So Coltrane.

Frank Sinatra or Tony Bennett?
Sinatra. Not just for the voice, but for the concept albums. Check out Watertown; it's an album like a Richard Yates novel.
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Old 4th Jun 2010, 19:03   #12
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Default Re: Which is better? #5

Raymond Chandler or James Ellroy? Chandler, based on having read only one book by each.

Agatha Christie or PD James? My only exposure to either is via my parents' obsession with all things Christie when I was growing up, which would probably prejudice me towards James...

GK Chesterton or Somerset Maugham? Maugham. I really enoyed both The Painted Veil and The Razor's Edge.

John Irving or John Updike? I like both but consider Updike to be in a completely different class. Snobby, I know.

Kazuo Ishiguro or David Mitchell? Ishiguro. I still haven't really warmed up to Mitchell.

Robert Frost or Emily Dickinson? I like poems by both but don't consider myself enough of a poetry connoisseur to actually have a preference.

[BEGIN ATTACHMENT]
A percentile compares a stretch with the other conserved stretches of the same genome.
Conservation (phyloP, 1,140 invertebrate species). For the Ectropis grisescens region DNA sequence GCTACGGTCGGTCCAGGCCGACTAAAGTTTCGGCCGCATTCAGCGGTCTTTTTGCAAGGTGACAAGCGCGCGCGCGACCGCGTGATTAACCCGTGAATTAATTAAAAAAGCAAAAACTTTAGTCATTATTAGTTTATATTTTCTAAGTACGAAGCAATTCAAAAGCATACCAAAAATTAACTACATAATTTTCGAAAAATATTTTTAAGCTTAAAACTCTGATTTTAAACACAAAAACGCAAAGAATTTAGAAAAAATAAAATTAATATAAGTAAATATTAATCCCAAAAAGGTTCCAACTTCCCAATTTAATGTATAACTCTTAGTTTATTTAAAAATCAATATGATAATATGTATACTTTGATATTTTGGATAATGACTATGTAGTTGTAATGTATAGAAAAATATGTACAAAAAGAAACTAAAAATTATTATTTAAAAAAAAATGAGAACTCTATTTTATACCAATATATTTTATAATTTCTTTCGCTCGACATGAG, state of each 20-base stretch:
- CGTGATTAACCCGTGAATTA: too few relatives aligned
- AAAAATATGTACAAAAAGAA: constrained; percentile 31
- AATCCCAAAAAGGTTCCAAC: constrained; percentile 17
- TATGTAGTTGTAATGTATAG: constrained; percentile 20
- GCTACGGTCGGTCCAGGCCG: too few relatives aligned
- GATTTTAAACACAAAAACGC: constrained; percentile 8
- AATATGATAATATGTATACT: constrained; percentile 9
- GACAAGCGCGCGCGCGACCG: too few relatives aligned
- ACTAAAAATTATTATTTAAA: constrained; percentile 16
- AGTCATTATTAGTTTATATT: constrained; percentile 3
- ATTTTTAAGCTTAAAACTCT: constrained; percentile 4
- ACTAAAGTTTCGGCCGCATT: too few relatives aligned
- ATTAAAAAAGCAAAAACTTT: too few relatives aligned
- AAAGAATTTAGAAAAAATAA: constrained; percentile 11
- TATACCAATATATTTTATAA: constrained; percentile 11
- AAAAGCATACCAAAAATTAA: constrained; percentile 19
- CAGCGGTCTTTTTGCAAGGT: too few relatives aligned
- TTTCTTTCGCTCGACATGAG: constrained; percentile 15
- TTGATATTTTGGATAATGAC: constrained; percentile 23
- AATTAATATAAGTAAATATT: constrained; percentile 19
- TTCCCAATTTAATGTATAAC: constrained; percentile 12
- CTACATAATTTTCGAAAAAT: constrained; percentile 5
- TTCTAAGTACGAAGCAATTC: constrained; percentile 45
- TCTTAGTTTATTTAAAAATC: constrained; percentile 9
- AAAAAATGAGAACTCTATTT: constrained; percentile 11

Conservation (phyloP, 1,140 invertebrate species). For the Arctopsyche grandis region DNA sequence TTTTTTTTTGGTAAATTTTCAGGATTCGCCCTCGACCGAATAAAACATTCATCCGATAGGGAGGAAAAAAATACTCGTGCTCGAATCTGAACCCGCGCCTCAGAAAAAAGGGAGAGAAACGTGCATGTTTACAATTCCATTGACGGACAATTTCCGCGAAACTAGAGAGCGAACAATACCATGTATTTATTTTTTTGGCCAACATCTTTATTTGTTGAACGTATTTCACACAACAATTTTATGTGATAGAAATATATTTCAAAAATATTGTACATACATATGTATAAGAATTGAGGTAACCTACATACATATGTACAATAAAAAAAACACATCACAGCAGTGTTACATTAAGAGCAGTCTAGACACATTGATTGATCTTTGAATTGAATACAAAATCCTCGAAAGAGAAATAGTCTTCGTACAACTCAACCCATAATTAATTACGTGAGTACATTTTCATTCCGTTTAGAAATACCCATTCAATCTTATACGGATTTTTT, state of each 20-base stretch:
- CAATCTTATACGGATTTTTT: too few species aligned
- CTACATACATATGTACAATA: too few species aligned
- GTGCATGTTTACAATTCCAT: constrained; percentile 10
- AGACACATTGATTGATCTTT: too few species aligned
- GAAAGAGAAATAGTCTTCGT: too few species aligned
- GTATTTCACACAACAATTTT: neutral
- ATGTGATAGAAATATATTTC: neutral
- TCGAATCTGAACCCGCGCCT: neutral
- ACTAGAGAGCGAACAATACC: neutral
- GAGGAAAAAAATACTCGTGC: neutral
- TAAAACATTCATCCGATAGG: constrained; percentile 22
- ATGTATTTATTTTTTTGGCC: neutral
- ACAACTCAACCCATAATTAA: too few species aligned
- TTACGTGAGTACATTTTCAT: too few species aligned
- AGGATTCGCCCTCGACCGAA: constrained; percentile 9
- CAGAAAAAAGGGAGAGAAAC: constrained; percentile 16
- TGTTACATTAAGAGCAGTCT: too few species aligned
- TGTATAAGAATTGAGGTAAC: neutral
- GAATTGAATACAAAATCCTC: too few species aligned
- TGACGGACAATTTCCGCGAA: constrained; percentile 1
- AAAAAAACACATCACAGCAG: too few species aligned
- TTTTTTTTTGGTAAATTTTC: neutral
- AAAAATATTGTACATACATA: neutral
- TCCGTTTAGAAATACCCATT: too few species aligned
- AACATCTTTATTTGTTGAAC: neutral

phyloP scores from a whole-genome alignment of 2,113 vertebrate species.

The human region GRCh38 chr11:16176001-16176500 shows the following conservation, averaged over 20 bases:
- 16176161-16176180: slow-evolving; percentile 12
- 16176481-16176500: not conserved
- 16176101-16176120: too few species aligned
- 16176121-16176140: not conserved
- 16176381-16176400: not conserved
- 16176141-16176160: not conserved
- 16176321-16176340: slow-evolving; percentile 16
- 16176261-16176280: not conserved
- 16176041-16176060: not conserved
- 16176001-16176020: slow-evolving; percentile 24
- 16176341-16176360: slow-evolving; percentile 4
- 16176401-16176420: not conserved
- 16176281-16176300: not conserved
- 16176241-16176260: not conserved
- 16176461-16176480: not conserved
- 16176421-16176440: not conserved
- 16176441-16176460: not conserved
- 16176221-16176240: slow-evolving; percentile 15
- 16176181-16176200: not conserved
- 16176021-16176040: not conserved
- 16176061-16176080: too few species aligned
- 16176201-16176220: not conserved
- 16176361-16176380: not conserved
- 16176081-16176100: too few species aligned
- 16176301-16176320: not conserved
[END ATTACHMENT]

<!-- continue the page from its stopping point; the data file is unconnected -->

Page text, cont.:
Mozart or Bach? Bach.

Rachmaninov or Prokofiev? ?

Miles Davies or John Coltrane? ?

Frank Sinatra or Tony Bennett? Sinatra.
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Old 4th Jun 2010, 20:18   #13
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Default Re: Which is better? #5

Raymond Chandler or James Ellroy?

This is the only question I feel I can answer with any authority, and I prefer Ellroy. It seems to me that Chandler's influence is not as far-reaching as a lot of people think, and Ellroy has said that his own source of inspiration can be traced to Hammett. Chandler was a very good writer of prose, but a sloppy storyteller, who didn't seem to care all that much about crime, as a subject, while Ellroy does. Which may not matter to everybody, but since it does to me, and because Ellroy, as a person and as a writer, is appealingly batshit crazy, I'm sticking with him.